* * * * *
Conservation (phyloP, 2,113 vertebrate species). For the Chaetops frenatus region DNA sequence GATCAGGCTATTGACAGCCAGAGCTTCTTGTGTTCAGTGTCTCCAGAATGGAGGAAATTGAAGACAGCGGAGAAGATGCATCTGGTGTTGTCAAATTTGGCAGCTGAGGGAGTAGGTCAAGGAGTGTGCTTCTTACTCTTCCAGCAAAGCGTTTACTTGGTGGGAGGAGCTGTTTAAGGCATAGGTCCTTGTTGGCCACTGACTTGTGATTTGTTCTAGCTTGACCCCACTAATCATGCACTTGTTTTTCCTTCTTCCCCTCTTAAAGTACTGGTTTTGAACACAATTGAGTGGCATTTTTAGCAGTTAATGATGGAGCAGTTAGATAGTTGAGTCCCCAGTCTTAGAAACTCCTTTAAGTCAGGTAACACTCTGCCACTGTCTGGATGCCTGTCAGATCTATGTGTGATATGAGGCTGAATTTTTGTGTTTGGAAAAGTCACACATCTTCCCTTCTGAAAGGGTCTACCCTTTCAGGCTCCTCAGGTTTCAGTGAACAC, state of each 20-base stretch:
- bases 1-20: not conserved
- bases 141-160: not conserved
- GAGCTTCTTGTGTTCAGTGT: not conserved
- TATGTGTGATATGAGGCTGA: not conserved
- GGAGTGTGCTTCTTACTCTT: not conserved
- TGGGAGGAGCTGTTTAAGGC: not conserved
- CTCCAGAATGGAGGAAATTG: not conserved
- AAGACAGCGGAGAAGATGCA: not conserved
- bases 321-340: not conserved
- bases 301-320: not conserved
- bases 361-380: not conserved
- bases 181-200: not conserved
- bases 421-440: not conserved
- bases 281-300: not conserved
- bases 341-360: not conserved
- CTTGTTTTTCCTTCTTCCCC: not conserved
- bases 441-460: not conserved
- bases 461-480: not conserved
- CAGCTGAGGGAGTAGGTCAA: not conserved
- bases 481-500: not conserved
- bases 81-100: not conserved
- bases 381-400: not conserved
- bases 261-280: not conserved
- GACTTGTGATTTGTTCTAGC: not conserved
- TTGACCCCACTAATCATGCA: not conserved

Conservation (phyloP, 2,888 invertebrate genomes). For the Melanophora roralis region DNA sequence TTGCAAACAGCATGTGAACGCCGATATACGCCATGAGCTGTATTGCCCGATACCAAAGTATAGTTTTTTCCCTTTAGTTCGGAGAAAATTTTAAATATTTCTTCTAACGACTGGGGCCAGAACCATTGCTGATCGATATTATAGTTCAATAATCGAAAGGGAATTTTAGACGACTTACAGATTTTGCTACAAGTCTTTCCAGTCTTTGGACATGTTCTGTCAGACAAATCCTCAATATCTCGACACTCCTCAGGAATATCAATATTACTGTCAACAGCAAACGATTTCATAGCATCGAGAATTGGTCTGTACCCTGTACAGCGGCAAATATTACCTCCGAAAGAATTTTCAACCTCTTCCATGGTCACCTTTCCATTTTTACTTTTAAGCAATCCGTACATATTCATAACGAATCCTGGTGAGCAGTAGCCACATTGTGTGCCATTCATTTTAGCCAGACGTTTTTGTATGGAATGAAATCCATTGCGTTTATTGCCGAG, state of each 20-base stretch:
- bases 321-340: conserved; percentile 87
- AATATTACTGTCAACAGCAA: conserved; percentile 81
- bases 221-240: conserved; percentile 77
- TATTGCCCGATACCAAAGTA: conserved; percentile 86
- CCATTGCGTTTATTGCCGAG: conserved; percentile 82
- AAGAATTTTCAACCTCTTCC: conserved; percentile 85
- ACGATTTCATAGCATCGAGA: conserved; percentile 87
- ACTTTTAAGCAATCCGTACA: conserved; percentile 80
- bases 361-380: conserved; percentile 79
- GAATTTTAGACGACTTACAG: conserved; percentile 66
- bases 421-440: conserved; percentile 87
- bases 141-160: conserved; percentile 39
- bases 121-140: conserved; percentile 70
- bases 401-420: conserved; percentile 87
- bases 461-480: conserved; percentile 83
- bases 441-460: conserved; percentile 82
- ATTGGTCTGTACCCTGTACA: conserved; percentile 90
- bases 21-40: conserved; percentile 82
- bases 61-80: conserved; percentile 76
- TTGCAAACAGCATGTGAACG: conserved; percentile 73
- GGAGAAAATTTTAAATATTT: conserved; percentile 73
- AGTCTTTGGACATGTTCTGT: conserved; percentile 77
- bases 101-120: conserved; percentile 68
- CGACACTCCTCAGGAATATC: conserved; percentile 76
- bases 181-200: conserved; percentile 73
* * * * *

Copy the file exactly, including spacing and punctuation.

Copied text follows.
Conservation (phyloP, 2,113 vertebrate species). For the Chaetops frenatus region DNA sequence GATCAGGCTATTGACAGCCAGAGCTTCTTGTGTTCAGTGTCTCCAGAATGGAGGAAATTGAAGACAGCGGAGAAGATGCATCTGGTGTTGTCAAATTTGGCAGCTGAGGGAGTAGGTCAAGGAGTGTGCTTCTTACTCTTCCAGCAAAGCGTTTACTTGGTGGGAGGAGCTGTTTAAGGCATAGGTCCTTGTTGGCCACTGACTTGTGATTTGTTCTAGCTTGACCCCACTAATCATGCACTTGTTTTTCCTTCTTCCCCTCTTAAAGTACTGGTTTTGAACACAATTGAGTGGCATTTTTAGCAGTTAATGATGGAGCAGTTAGATAGTTGAGTCCCCAGTCTTAGAAACTCCTTTAAGTCAGGTAACACTCTGCCACTGTCTGGATGCCTGTCAGATCTATGTGTGATATGAGGCTGAATTTTTGTGTTTGGAAAAGTCACACATCTTCCCTTCTGAAAGGGTCTACCCTTTCAGGCTCCTCAGGTTTCAGTGAACAC, state of each 20-base stretch:
- bases 1-20: not conserved
- bases 141-160: not conserved
- GAGCTTCTTGTGTTCAGTGT: not conserved
- TATGTGTGATATGAGGCTGA: not conserved
- GGAGTGTGCTTCTTACTCTT: not conserved
- TGGGAGGAGCTGTTTAAGGC: not conserved
- CTCCAGAATGGAGGAAATTG: not conserved
- AAGACAGCGGAGAAGATGCA: not conserved
- bases 321-340: not conserved
- bases 301-320: not conserved
- bases 361-380: not conserved
- bases 181-200: not conserved
- bases 421-440: not conserved
- bases 281-300: not conserved
- bases 341-360: not conserved
- CTTGTTTTTCCTTCTTCCCC: not conserved
- bases 441-460: not conserved
- bases 461-480: not conserved
- CAGCTGAGGGAGTAGGTCAA: not conserved
- bases 481-500: not conserved
- bases 81-100: not conserved
- bases 381-400: not conserved
- bases 261-280: not conserved
- GACTTGTGATTTGTTCTAGC: not conserved
- TTGACCCCACTAATCATGCA: not conserved

Conservation (phyloP, 2,888 invertebrate genomes). For the Melanophora roralis region DNA sequence TTGCAAACAGCATGTGAACGCCGATATACGCCATGAGCTGTATTGCCCGATACCAAAGTATAGTTTTTTCCCTTTAGTTCGGAGAAAATTTTAAATATTTCTTCTAACGACTGGGGCCAGAACCATTGCTGATCGATATTATAGTTCAATAATCGAAAGGGAATTTTAGACGACTTACAGATTTTGCTACAAGTCTTTCCAGTCTTTGGACATGTTCTGTCAGACAAATCCTCAATATCTCGACACTCCTCAGGAATATCAATATTACTGTCAACAGCAAACGATTTCATAGCATCGAGAATTGGTCTGTACCCTGTACAGCGGCAAATATTACCTCCGAAAGAATTTTCAACCTCTTCCATGGTCACCTTTCCATTTTTACTTTTAAGCAATCCGTACATATTCATAACGAATCCTGGTGAGCAGTAGCCACATTGTGTGCCATTCATTTTAGCCAGACGTTTTTGTATGGAATGAAATCCATTGCGTTTATTGCCGAG, state of each 20-base stretch:
- bases 321-340: conserved; percentile 87
- AATATTACTGTCAACAGCAA: conserved; percentile 81
- bases 221-240: conserved; percentile 77
- TATTGCCCGATACCAAAGTA: conserved; percentile 86
- CCATTGCGTTTATTGCCGAG: conserved; percentile 82
- AAGAATTTTCAACCTCTTCC: conserved; percentile 85
- ACGATTTCATAGCATCGAGA: conserved; percentile 87
- ACTTTTAAGCAATCCGTACA: conserved; percentile 80
- bases 361-380: conserved; percentile 79
- GAATTTTAGACGACTTACAG: conserved; percentile 66
- bases 421-440: conserved; percentile 87
- bases 141-160: conserved; percentile 39
- bases 121-140: conserved; percentile 70
- bases 401-420: conserved; percentile 87
- bases 461-480: conserved; percentile 83
- bases 441-460: conserved; percentile 82
- ATTGGTCTGTACCCTGTACA: conserved; percentile 90
- bases 21-40: conserved; percentile 82
- bases 61-80: conserved; percentile 76
- TTGCAAACAGCATGTGAACG: conserved; percentile 73
- GGAGAAAATTTTAAATATTT: conserved; percentile 73
- AGTCTTTGGACATGTTCTGT: conserved; percentile 77
- bases 101-120: conserved; percentile 68
- CGACACTCCTCAGGAATATC: conserved; percentile 76
- bases 181-200: conserved; percentile 73